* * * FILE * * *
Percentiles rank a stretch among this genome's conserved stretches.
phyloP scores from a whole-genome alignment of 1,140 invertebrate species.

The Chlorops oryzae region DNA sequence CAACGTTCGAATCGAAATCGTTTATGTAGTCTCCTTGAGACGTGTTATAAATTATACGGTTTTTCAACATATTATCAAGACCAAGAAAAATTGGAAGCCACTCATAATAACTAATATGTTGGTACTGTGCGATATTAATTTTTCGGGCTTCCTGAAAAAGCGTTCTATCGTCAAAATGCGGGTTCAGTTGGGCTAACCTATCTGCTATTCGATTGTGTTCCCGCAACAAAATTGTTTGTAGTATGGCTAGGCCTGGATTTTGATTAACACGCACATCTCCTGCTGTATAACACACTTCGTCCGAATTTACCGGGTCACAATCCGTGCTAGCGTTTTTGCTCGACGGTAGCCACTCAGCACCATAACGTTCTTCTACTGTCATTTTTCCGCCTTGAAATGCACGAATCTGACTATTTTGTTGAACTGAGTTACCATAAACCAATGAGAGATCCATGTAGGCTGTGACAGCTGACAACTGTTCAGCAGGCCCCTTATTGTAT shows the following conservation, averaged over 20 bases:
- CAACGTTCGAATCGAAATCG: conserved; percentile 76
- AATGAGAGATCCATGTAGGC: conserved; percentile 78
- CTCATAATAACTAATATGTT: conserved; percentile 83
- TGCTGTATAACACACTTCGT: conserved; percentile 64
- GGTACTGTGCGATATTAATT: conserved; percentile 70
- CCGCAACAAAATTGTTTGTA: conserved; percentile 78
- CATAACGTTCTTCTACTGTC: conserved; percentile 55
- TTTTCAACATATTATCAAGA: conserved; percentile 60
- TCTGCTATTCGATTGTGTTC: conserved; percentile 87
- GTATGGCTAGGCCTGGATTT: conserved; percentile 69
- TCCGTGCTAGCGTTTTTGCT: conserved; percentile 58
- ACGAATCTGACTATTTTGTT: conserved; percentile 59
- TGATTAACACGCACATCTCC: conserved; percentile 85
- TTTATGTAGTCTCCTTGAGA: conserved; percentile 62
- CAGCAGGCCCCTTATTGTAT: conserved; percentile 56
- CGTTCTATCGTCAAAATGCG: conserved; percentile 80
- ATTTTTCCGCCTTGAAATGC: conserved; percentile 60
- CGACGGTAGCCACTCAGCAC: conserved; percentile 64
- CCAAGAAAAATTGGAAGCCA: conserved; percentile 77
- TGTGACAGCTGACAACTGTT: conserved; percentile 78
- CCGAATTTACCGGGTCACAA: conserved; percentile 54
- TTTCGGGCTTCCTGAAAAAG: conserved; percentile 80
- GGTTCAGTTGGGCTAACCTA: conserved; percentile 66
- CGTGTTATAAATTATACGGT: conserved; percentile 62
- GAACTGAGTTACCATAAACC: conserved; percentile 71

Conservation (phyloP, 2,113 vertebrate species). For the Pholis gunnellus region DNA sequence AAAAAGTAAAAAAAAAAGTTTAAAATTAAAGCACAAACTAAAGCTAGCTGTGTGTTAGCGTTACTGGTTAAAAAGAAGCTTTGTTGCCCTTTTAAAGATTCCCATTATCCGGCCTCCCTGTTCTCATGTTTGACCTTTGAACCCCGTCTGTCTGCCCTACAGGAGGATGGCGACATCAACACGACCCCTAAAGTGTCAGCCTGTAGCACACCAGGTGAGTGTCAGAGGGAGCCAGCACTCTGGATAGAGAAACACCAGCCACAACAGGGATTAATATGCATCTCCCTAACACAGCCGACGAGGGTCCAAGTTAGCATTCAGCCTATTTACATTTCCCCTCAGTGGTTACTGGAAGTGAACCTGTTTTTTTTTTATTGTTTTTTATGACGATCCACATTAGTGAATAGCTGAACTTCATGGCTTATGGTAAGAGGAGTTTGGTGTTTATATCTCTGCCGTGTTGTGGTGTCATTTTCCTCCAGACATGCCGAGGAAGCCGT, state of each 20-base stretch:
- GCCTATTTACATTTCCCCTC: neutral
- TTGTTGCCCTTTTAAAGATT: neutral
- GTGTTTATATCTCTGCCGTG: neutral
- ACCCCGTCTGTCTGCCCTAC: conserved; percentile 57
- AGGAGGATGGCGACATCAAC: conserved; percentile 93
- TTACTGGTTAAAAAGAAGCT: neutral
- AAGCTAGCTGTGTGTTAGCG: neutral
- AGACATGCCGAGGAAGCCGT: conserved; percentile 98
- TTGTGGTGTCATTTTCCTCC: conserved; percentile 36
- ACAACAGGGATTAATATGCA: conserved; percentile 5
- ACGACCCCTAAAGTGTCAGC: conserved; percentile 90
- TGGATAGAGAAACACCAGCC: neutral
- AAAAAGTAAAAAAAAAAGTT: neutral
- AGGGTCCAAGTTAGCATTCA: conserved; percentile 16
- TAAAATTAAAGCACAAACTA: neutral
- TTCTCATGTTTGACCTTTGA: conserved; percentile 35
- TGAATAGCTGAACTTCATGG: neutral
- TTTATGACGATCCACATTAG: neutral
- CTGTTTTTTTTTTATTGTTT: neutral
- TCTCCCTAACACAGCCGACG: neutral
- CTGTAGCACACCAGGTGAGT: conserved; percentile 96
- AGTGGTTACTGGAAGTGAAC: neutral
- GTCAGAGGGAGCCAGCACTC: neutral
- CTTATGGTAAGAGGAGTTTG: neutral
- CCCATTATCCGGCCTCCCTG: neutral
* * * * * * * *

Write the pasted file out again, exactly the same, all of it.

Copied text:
Percentiles rank a stretch among this genome's conserved stretches.
phyloP scores from a whole-genome alignment of 1,140 invertebrate species.

The Chlorops oryzae region DNA sequence CAACGTTCGAATCGAAATCGTTTATGTAGTCTCCTTGAGACGTGTTATAAATTATACGGTTTTTCAACATATTATCAAGACCAAGAAAAATTGGAAGCCACTCATAATAACTAATATGTTGGTACTGTGCGATATTAATTTTTCGGGCTTCCTGAAAAAGCGTTCTATCGTCAAAATGCGGGTTCAGTTGGGCTAACCTATCTGCTATTCGATTGTGTTCCCGCAACAAAATTGTTTGTAGTATGGCTAGGCCTGGATTTTGATTAACACGCACATCTCCTGCTGTATAACACACTTCGTCCGAATTTACCGGGTCACAATCCGTGCTAGCGTTTTTGCTCGACGGTAGCCACTCAGCACCATAACGTTCTTCTACTGTCATTTTTCCGCCTTGAAATGCACGAATCTGACTATTTTGTTGAACTGAGTTACCATAAACCAATGAGAGATCCATGTAGGCTGTGACAGCTGACAACTGTTCAGCAGGCCCCTTATTGTAT shows the following conservation, averaged over 20 bases:
- CAACGTTCGAATCGAAATCG: conserved; percentile 76
- AATGAGAGATCCATGTAGGC: conserved; percentile 78
- CTCATAATAACTAATATGTT: conserved; percentile 83
- TGCTGTATAACACACTTCGT: conserved; percentile 64
- GGTACTGTGCGATATTAATT: conserved; percentile 70
- CCGCAACAAAATTGTTTGTA: conserved; percentile 78
- CATAACGTTCTTCTACTGTC: conserved; percentile 55
- TTTTCAACATATTATCAAGA: conserved; percentile 60
- TCTGCTATTCGATTGTGTTC: conserved; percentile 87
- GTATGGCTAGGCCTGGATTT: conserved; percentile 69
- TCCGTGCTAGCGTTTTTGCT: conserved; percentile 58
- ACGAATCTGACTATTTTGTT: conserved; percentile 59
- TGATTAACACGCACATCTCC: conserved; percentile 85
- TTTATGTAGTCTCCTTGAGA: conserved; percentile 62
- CAGCAGGCCCCTTATTGTAT: conserved; percentile 56
- CGTTCTATCGTCAAAATGCG: conserved; percentile 80
- ATTTTTCCGCCTTGAAATGC: conserved; percentile 60
- CGACGGTAGCCACTCAGCAC: conserved; percentile 64
- CCAAGAAAAATTGGAAGCCA: conserved; percentile 77
- TGTGACAGCTGACAACTGTT: conserved; percentile 78
- CCGAATTTACCGGGTCACAA: conserved; percentile 54
- TTTCGGGCTTCCTGAAAAAG: conserved; percentile 80
- GGTTCAGTTGGGCTAACCTA: conserved; percentile 66
- CGTGTTATAAATTATACGGT: conserved; percentile 62
- GAACTGAGTTACCATAAACC: conserved; percentile 71

Conservation (phyloP, 2,113 vertebrate species). For the Pholis gunnellus region DNA sequence AAAAAGTAAAAAAAAAAGTTTAAAATTAAAGCACAAACTAAAGCTAGCTGTGTGTTAGCGTTACTGGTTAAAAAGAAGCTTTGTTGCCCTTTTAAAGATTCCCATTATCCGGCCTCCCTGTTCTCATGTTTGACCTTTGAACCCCGTCTGTCTGCCCTACAGGAGGATGGCGACATCAACACGACCCCTAAAGTGTCAGCCTGTAGCACACCAGGTGAGTGTCAGAGGGAGCCAGCACTCTGGATAGAGAAACACCAGCCACAACAGGGATTAATATGCATCTCCCTAACACAGCCGACGAGGGTCCAAGTTAGCATTCAGCCTATTTACATTTCCCCTCAGTGGTTACTGGAAGTGAACCTGTTTTTTTTTTATTGTTTTTTATGACGATCCACATTAGTGAATAGCTGAACTTCATGGCTTATGGTAAGAGGAGTTTGGTGTTTATATCTCTGCCGTGTTGTGGTGTCATTTTCCTCCAGACATGCCGAGGAAGCCGT, state of each 20-base stretch:
- GCCTATTTACATTTCCCCTC: neutral
- TTGTTGCCCTTTTAAAGATT: neutral
- GTGTTTATATCTCTGCCGTG: neutral
- ACCCCGTCTGTCTGCCCTAC: conserved; percentile 57
- AGGAGGATGGCGACATCAAC: conserved; percentile 93
- TTACTGGTTAAAAAGAAGCT: neutral
- AAGCTAGCTGTGTGTTAGCG: neutral
- AGACATGCCGAGGAAGCCGT: conserved; percentile 98
- TTGTGGTGTCATTTTCCTCC: conserved; percentile 36
- ACAACAGGGATTAATATGCA: conserved; percentile 5
- ACGACCCCTAAAGTGTCAGC: conserved; percentile 90
- TGGATAGAGAAACACCAGCC: neutral
- AAAAAGTAAAAAAAAAAGTT: neutral
- AGGGTCCAAGTTAGCATTCA: conserved; percentile 16
- TAAAATTAAAGCACAAACTA: neutral
- TTCTCATGTTTGACCTTTGA: conserved; percentile 35
- TGAATAGCTGAACTTCATGG: neutral
- TTTATGACGATCCACATTAG: neutral
- CTGTTTTTTTTTTATTGTTT: neutral
- TCTCCCTAACACAGCCGACG: neutral
- CTGTAGCACACCAGGTGAGT: conserved; percentile 96
- AGTGGTTACTGGAAGTGAAC: neutral
- GTCAGAGGGAGCCAGCACTC: neutral
- CTTATGGTAAGAGGAGTTTG: neutral
- CCCATTATCCGGCCTCCCTG: neutral